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Vermont Bans Use of 'Ex-Gay' Therapy on Minors

Vermont Gov. Peter Shumlin
Vermont Gov. Peter Shumlin

Gov. Peter Shumlin signed the bill into law today.

Vermont today joined the states barring licensed therapists from subjecting minors to so-called conversion therapy, designed to turn LGBT people straight or cisgender.

"It's absurd to think that being gay or transgender is something to be cured of," Gov. Peter Shumlin said in a press release announcing he had signed Senate Bill 132 into law. "Our country has come a long way in a short period of time in recognizing the civil rights of members of the LGBT community, and I am so proud that Vermont has taken a leadership role at every step of the way. At a time when the rights of LGBT individuals are under attack in other parts of the country, Vermont will continue to stand up to hatred and bigotry and show the rest of the country what tolerance, understanding, and common humanity look like."

The Vermont Senate passed the bill in March and the House in April. The state joins California,New Jersey,Oregon,Illinois, the District of Columbia, and the city of Cincinnati in banning the use of such therapy on minors.

The practice, sometimes called "ex-gay" or "reparative" therapy, has been deemed ineffective and harmful by every major mental health organization. The news from Vermont comes the same day as the release of a report by the Southern Poverty Law Center titled "Quacks," examining the history of the practice, which, instead of changing a person's sexual orientation or gender identity, often causes clients to suffer severe depression, engage in self-destructive behaviors, and even attempt suicide.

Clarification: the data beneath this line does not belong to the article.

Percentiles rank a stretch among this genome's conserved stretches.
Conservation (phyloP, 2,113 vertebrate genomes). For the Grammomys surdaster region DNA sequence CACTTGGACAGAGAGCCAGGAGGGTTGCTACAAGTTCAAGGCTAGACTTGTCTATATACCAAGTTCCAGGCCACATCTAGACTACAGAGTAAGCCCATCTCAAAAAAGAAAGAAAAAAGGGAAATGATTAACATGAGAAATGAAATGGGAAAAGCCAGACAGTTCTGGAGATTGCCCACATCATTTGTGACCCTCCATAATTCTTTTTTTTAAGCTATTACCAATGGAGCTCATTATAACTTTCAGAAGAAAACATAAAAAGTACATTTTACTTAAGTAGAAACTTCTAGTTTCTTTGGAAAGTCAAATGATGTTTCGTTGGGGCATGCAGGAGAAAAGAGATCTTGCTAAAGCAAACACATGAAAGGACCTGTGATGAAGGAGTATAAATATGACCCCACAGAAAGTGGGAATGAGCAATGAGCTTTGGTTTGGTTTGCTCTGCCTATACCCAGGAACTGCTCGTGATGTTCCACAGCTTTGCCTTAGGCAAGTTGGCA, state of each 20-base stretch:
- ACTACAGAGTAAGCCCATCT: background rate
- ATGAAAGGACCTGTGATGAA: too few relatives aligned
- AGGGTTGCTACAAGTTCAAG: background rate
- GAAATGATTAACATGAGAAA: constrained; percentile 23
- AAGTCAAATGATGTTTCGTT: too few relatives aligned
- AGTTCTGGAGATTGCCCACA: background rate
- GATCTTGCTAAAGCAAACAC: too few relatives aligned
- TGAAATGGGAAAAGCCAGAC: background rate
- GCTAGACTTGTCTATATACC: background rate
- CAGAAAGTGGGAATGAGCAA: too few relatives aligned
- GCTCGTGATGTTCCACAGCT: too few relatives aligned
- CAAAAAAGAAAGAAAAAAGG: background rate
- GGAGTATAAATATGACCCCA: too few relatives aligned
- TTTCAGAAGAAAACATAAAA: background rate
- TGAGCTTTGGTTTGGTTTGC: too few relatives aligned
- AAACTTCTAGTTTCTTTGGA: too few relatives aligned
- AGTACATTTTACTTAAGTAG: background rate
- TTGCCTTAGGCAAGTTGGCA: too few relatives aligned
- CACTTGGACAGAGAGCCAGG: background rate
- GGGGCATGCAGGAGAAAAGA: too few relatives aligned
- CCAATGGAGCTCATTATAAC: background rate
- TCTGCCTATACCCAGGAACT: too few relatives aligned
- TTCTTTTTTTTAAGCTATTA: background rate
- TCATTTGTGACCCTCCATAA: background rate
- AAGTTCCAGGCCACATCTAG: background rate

"Conversion therapy has a long, sordid history of hurting people and validating anti-LGBT bigotry," said SPLC senior fellow Mark Potok, the report's author, in a press release. "Modern-day conversion therapy is just the same old snake oil in a new bottle. They may not be using the extreme practices of the past, such as shock treatment or castration, but these 'therapists' have no legitimate scientific basis for their claims. They're quacks."

LGBT rights groups praised Vermont's action. "We are thrilled that Vermont has joined the rapidly growing number of states leading the way to protect LGBTQ youth from conversion therapy," said National Center for Lesbian Rights youth policy counsel Carolyn Reyes in a joint statement with the Human Rights Campaign. "Vermont families can now have confidence that the mental health professional they turn to in times of uncertainty may not use their state license to profit from their children's pain. Most importantly, Vermont children can now rest easy in the knowledge that they cannot be forced or coerced to undergo dangerous and discredited treatments to try to change who they are. Today brings us one step closer to the day when all LGBTQ youth know they were born perfect."

Added HRC president Chad Griffin: "No young person should be subjected to this extremely harmful and discredited practice, which medical professionals agree not only doesn't work, but can also have life-threatening consequences. It is nothing short of child abuse. We thank Governor Shumlin and the Vermont State Legislature for prioritizing the well-being and safety of our nation's youth, and remain committed to working with our partners to ensure that this quackery is banned from coast to coast."

NCLR, HRC, GLBTQ Legal Advocates and Defenders, Pride Center Vermont, and Outright Vermont helped organize a coalition in favor of SB 132, which was championed by Sens. Brian Campion and Claire Ayer and Rep. Ann Pugh.

Also, NCLR, HRC, and SPLC in February filed a federal consumer fraud complaint against a major provider of "conversion therapy," urging the Federal Trade Commission to take enforcement action against the organization and all practitioners engaging in similar fraudulent advertising and business practices. Legislation that would classify such therapy as fraud is pending in Congress, and some Congress members have called on the FTC to use its regulatory authority to stop the practice. President Obama and several officialsin his administration have denounced this type of therapy.

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